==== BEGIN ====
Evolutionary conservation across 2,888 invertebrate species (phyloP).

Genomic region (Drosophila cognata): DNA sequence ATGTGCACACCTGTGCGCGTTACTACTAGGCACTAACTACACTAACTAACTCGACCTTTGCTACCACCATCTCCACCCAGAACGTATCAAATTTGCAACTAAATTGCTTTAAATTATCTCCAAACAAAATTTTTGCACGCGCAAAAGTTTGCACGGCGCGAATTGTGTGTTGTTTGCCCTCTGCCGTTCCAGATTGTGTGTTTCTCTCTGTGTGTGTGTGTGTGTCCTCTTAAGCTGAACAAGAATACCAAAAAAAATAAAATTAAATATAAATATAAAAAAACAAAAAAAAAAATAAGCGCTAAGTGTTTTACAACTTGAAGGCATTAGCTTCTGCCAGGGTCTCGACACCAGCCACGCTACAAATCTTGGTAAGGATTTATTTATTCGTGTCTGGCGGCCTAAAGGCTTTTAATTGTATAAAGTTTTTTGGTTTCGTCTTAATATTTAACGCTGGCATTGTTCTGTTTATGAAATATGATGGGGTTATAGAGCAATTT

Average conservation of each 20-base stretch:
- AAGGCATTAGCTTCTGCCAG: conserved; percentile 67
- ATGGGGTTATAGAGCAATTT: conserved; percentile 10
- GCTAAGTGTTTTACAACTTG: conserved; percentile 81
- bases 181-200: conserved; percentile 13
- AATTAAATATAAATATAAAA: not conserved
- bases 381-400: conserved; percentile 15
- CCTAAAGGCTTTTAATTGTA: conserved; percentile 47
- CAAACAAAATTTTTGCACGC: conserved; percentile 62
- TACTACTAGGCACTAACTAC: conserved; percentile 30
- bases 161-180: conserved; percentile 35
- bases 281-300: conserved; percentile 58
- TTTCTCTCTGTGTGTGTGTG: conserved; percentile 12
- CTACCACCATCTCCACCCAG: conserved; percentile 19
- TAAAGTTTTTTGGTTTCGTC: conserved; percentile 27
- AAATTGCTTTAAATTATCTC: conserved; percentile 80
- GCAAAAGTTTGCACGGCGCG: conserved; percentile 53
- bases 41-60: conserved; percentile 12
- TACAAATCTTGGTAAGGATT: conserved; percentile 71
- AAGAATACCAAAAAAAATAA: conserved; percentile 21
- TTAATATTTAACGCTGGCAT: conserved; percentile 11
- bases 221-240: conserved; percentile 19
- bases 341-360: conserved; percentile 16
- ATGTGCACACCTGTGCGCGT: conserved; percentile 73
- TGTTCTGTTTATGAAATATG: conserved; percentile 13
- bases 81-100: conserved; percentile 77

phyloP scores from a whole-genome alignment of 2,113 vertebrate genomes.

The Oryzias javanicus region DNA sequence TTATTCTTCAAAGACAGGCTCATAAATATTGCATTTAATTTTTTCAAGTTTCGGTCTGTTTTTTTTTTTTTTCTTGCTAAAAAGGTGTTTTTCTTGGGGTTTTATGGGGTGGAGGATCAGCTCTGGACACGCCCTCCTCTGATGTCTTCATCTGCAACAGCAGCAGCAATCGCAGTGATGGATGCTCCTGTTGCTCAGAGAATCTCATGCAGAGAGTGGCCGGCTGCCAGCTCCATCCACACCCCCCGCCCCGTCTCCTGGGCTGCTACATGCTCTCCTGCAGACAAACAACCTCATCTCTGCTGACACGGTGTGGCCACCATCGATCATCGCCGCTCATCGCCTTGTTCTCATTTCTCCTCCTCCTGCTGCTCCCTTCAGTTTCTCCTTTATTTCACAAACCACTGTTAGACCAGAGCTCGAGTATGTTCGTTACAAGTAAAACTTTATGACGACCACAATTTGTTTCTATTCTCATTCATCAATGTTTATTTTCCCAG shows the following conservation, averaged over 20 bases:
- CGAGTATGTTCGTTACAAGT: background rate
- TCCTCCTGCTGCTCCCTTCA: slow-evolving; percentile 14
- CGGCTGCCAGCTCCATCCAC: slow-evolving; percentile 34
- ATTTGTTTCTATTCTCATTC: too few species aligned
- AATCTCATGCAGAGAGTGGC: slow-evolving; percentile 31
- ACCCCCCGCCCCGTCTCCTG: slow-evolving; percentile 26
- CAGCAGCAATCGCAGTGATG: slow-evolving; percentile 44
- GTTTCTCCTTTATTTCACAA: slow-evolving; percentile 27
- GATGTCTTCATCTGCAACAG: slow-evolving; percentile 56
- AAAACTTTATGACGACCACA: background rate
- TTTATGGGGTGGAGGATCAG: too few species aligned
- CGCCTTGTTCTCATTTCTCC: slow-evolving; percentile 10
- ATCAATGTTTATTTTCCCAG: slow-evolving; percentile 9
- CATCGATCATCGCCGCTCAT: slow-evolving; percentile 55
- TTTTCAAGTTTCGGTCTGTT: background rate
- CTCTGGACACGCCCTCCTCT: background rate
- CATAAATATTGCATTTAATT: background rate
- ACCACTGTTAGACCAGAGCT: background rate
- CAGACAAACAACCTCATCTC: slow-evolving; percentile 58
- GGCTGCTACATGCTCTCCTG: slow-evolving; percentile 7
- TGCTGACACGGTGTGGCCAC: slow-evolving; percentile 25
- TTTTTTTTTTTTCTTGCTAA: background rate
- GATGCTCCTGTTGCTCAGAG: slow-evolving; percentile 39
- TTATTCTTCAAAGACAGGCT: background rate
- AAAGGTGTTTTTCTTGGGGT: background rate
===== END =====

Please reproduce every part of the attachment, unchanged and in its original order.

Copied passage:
Evolutionary conservation across 2,888 invertebrate species (phyloP).

Genomic region (Drosophila cognata): DNA sequence ATGTGCACACCTGTGCGCGTTACTACTAGGCACTAACTACACTAACTAACTCGACCTTTGCTACCACCATCTCCACCCAGAACGTATCAAATTTGCAACTAAATTGCTTTAAATTATCTCCAAACAAAATTTTTGCACGCGCAAAAGTTTGCACGGCGCGAATTGTGTGTTGTTTGCCCTCTGCCGTTCCAGATTGTGTGTTTCTCTCTGTGTGTGTGTGTGTGTCCTCTTAAGCTGAACAAGAATACCAAAAAAAATAAAATTAAATATAAATATAAAAAAACAAAAAAAAAAATAAGCGCTAAGTGTTTTACAACTTGAAGGCATTAGCTTCTGCCAGGGTCTCGACACCAGCCACGCTACAAATCTTGGTAAGGATTTATTTATTCGTGTCTGGCGGCCTAAAGGCTTTTAATTGTATAAAGTTTTTTGGTTTCGTCTTAATATTTAACGCTGGCATTGTTCTGTTTATGAAATATGATGGGGTTATAGAGCAATTT

Average conservation of each 20-base stretch:
- AAGGCATTAGCTTCTGCCAG: conserved; percentile 67
- ATGGGGTTATAGAGCAATTT: conserved; percentile 10
- GCTAAGTGTTTTACAACTTG: conserved; percentile 81
- bases 181-200: conserved; percentile 13
- AATTAAATATAAATATAAAA: not conserved
- bases 381-400: conserved; percentile 15
- CCTAAAGGCTTTTAATTGTA: conserved; percentile 47
- CAAACAAAATTTTTGCACGC: conserved; percentile 62
- TACTACTAGGCACTAACTAC: conserved; percentile 30
- bases 161-180: conserved; percentile 35
- bases 281-300: conserved; percentile 58
- TTTCTCTCTGTGTGTGTGTG: conserved; percentile 12
- CTACCACCATCTCCACCCAG: conserved; percentile 19
- TAAAGTTTTTTGGTTTCGTC: conserved; percentile 27
- AAATTGCTTTAAATTATCTC: conserved; percentile 80
- GCAAAAGTTTGCACGGCGCG: conserved; percentile 53
- bases 41-60: conserved; percentile 12
- TACAAATCTTGGTAAGGATT: conserved; percentile 71
- AAGAATACCAAAAAAAATAA: conserved; percentile 21
- TTAATATTTAACGCTGGCAT: conserved; percentile 11
- bases 221-240: conserved; percentile 19
- bases 341-360: conserved; percentile 16
- ATGTGCACACCTGTGCGCGT: conserved; percentile 73
- TGTTCTGTTTATGAAATATG: conserved; percentile 13
- bases 81-100: conserved; percentile 77

phyloP scores from a whole-genome alignment of 2,113 vertebrate genomes.

The Oryzias javanicus region DNA sequence TTATTCTTCAAAGACAGGCTCATAAATATTGCATTTAATTTTTTCAAGTTTCGGTCTGTTTTTTTTTTTTTTCTTGCTAAAAAGGTGTTTTTCTTGGGGTTTTATGGGGTGGAGGATCAGCTCTGGACACGCCCTCCTCTGATGTCTTCATCTGCAACAGCAGCAGCAATCGCAGTGATGGATGCTCCTGTTGCTCAGAGAATCTCATGCAGAGAGTGGCCGGCTGCCAGCTCCATCCACACCCCCCGCCCCGTCTCCTGGGCTGCTACATGCTCTCCTGCAGACAAACAACCTCATCTCTGCTGACACGGTGTGGCCACCATCGATCATCGCCGCTCATCGCCTTGTTCTCATTTCTCCTCCTCCTGCTGCTCCCTTCAGTTTCTCCTTTATTTCACAAACCACTGTTAGACCAGAGCTCGAGTATGTTCGTTACAAGTAAAACTTTATGACGACCACAATTTGTTTCTATTCTCATTCATCAATGTTTATTTTCCCAG shows the following conservation, averaged over 20 bases:
- CGAGTATGTTCGTTACAAGT: background rate
- TCCTCCTGCTGCTCCCTTCA: slow-evolving; percentile 14
- CGGCTGCCAGCTCCATCCAC: slow-evolving; percentile 34
- ATTTGTTTCTATTCTCATTC: too few species aligned
- AATCTCATGCAGAGAGTGGC: slow-evolving; percentile 31
- ACCCCCCGCCCCGTCTCCTG: slow-evolving; percentile 26
- CAGCAGCAATCGCAGTGATG: slow-evolving; percentile 44
- GTTTCTCCTTTATTTCACAA: slow-evolving; percentile 27
- GATGTCTTCATCTGCAACAG: slow-evolving; percentile 56
- AAAACTTTATGACGACCACA: background rate
- TTTATGGGGTGGAGGATCAG: too few species aligned
- CGCCTTGTTCTCATTTCTCC: slow-evolving; percentile 10
- ATCAATGTTTATTTTCCCAG: slow-evolving; percentile 9
- CATCGATCATCGCCGCTCAT: slow-evolving; percentile 55
- TTTTCAAGTTTCGGTCTGTT: background rate
- CTCTGGACACGCCCTCCTCT: background rate
- CATAAATATTGCATTTAATT: background rate
- ACCACTGTTAGACCAGAGCT: background rate
- CAGACAAACAACCTCATCTC: slow-evolving; percentile 58
- GGCTGCTACATGCTCTCCTG: slow-evolving; percentile 7
- TGCTGACACGGTGTGGCCAC: slow-evolving; percentile 25
- TTTTTTTTTTTTCTTGCTAA: background rate
- GATGCTCCTGTTGCTCAGAG: slow-evolving; percentile 39
- TTATTCTTCAAAGACAGGCT: background rate
- AAAGGTGTTTTTCTTGGGGT: background rate